08/31/2005 06:30 pm ET Updated May 25, 2011

Buchanan Says Republicans Should Impeach Bush

Pat Buchanan just announced that President Bush is derelict in his duty to protect America. Buchanan called for “some courageous Republican” to introduce a bill of impeachment charging the President with “a conscious refusal to uphold his oath and defend the states of the Union.’”

Why is this conservative pundit and former Republican presidential candidate calling for Bush’s impeachment?

Buchanan says the failure to stop illegal immigration is a violation of the President’s constitutional obligation to protect the states “against invasion.” Of course, Buchanan is twisting the Constitution’s reference to a military invasion to support his xenophobic fear of immigration. It’s vintage Buchanan – he’s spent years making outrageous claims to demonize immigrants, minorities, women and many other groups.

But Buchanan isn’t the only conservative revolting against Bush over immigration. Republican Congressman Tom Tancredo is on a national tour attacking Bush’s immigration policies and any amnesty proposals. Tancredo is mulling a White House bid and he’s already taken his belligerent, anti-immigrant message to the primary states of Iowa, New Hampshire and South Carolina. Last month he even outlined options for the U.S. to bomb Mecca. This reckless extremism has only helped Tancredo excel among House Republicans, who crowned him Chairman of the 82-member Congressional Immigration Reform Caucus. He’s bragged that his efforts led Karl Rove to label him a “traitor” and ban him from the White House.

Where did this junior congressman find the courage to lead Republicans in bucking the White House?

Like Buchanan, Tancredo knows Americans are very worried about immigration. And he knows Americans overwhelmingly disapprove of Bush’s performance on it – it’s his second most unpopular issue in the new ABC/Washington Post Poll. As Republican pollster Kellyanne Conway explained a few weeks ago, immigration is one of the two “biggest threats to the Republican Party.” Buchanan shares her fear. He has long argued that immigration will doom Republicans to “permanent minority status.” He has written that Republicans fare better in “states with the smallest share of immigrant population,” while Clinton’s reelection campaign swept “six of the seven major immigrant states” and “carried first-time Hispanic voters 15-to-1.”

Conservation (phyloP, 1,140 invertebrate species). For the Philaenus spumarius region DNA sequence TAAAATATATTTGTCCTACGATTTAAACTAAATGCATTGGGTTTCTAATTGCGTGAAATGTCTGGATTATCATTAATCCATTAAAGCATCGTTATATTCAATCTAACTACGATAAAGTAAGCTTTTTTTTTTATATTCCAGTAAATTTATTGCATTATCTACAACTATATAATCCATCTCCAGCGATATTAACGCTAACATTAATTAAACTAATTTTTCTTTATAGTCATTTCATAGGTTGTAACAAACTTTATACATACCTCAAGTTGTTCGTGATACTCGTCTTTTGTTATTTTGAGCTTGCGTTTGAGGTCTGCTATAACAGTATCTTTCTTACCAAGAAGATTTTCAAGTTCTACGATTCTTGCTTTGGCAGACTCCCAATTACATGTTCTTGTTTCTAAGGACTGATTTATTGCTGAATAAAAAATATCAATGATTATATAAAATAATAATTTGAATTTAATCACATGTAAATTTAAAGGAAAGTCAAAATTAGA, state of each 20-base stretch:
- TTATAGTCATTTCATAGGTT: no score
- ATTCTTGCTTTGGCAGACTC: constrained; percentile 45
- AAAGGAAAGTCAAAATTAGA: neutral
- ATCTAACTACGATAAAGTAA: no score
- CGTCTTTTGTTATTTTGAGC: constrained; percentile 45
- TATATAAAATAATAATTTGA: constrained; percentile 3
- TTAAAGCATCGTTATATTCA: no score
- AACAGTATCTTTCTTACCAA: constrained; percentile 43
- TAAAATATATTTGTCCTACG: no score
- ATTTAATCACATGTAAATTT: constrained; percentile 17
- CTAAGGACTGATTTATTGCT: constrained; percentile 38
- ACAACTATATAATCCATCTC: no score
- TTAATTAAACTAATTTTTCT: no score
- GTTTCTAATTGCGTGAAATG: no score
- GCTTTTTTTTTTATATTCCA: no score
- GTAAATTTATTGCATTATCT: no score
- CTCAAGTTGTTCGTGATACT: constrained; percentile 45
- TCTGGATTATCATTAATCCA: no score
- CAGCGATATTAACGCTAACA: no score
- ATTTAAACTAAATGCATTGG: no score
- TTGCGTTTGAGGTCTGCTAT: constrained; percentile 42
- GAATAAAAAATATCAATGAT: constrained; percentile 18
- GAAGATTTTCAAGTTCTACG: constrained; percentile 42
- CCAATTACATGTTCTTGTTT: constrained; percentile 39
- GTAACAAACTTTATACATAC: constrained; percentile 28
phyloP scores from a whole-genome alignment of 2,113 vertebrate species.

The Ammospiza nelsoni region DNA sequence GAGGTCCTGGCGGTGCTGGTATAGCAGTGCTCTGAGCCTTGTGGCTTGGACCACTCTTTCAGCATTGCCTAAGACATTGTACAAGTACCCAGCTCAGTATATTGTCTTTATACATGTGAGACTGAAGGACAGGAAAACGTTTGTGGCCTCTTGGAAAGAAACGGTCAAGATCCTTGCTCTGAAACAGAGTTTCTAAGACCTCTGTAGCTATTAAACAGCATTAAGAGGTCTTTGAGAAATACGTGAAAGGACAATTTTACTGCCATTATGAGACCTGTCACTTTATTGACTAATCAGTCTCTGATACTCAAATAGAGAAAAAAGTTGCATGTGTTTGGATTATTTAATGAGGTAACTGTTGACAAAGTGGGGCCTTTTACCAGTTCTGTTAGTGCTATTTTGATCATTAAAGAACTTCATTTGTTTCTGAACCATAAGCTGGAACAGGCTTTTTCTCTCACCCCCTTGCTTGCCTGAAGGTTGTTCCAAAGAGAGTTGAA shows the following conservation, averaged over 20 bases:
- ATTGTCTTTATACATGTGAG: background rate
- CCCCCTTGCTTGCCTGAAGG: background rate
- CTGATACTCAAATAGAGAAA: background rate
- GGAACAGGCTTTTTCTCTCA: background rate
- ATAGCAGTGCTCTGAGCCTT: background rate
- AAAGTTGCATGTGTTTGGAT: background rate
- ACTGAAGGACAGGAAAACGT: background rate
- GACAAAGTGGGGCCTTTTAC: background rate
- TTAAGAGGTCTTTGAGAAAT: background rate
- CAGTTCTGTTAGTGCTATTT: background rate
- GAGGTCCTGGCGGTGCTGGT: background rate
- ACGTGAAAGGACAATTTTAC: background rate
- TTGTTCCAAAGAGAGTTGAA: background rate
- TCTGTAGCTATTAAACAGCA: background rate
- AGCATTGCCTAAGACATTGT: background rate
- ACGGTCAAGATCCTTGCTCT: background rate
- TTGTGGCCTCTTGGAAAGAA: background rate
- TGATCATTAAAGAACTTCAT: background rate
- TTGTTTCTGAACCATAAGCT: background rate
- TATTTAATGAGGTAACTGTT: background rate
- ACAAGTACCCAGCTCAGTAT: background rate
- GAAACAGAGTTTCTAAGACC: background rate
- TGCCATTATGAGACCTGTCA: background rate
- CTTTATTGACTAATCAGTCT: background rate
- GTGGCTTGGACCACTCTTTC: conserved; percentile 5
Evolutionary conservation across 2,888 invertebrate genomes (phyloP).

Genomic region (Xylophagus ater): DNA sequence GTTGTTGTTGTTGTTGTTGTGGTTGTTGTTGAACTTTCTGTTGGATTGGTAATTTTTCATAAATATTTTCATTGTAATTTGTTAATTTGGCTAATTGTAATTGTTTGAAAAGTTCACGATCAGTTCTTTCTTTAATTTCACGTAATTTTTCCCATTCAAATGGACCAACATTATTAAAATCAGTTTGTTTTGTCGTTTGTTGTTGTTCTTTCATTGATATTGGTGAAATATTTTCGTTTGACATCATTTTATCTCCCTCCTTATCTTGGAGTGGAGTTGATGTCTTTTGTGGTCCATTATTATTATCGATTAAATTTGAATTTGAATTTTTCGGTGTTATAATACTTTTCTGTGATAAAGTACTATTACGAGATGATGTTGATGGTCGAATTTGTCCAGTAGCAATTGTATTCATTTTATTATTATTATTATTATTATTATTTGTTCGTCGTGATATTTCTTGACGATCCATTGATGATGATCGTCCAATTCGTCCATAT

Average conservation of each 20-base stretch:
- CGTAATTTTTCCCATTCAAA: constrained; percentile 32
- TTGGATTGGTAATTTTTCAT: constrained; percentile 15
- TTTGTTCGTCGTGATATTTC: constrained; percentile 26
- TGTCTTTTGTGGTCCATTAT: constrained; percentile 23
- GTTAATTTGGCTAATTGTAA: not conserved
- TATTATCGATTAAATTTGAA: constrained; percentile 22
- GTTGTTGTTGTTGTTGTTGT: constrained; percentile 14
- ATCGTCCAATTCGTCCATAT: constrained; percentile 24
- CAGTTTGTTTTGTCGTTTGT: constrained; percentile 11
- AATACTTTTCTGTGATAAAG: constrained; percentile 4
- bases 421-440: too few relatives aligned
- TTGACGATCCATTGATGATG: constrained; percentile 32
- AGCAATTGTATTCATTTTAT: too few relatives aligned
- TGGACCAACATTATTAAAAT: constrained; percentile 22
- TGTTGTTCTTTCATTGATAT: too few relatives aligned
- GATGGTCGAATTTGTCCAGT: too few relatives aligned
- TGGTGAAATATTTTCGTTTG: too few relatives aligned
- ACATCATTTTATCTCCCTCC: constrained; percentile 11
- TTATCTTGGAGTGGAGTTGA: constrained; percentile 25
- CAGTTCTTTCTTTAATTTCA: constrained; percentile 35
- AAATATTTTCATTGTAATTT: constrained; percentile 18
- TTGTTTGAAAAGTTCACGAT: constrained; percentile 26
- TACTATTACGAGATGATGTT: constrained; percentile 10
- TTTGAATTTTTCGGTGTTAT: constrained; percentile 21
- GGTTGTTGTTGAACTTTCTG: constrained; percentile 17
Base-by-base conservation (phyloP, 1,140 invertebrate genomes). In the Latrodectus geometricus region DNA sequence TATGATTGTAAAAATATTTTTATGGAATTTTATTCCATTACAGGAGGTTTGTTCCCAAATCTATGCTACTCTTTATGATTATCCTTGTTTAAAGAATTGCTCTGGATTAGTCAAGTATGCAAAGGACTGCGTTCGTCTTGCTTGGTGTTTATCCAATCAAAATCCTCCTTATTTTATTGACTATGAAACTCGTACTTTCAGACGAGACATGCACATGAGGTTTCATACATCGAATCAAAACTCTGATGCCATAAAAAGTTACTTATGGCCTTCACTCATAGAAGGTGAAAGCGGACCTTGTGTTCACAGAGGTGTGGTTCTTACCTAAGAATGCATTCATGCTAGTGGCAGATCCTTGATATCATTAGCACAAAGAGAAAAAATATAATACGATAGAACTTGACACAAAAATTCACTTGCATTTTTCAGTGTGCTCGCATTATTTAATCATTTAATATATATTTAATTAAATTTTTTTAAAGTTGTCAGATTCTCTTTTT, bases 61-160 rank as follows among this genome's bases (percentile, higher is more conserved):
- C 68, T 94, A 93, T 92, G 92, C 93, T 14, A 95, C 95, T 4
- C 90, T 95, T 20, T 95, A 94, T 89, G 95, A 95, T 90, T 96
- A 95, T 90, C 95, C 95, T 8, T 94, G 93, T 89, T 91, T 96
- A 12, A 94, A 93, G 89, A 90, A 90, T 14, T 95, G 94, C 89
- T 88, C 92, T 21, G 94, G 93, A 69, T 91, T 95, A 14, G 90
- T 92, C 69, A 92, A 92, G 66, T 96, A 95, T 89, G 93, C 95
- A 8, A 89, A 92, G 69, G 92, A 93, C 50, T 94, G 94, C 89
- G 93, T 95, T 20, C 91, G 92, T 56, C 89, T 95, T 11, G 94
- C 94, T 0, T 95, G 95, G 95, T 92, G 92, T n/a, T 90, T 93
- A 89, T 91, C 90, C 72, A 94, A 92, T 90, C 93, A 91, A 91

So in fear of losing power, demagogues like Buchanan and Tancredo are turning up the heat on Bush and increasing their bigoted, anti-immigrant rhetoric.

But Bush is wedded to amnesty proposals, both to court Hispanic American voters and to meet business demand for cheap labor. (Bush clearly rejected Buchanan’s fatalist “immigrant state” electoral analysis, campaigning for reelection on amnesty and bilingual education. He drastically improved his support among Hispanic Americans from 2000 to 2004.)

This immigration conflict exposes a fundamental tension in today’s embattled GOP, between its race-baiting Southern Strategy and Bush’s big tent for big business.

Bush has yet to directly address Tancredo’s challenge or Buchanan’s call for impeachment. With immigration concerns heating up and Bush’s approval heading down, will he face the issue before fear, anger and xenophobia completely fracture his political base?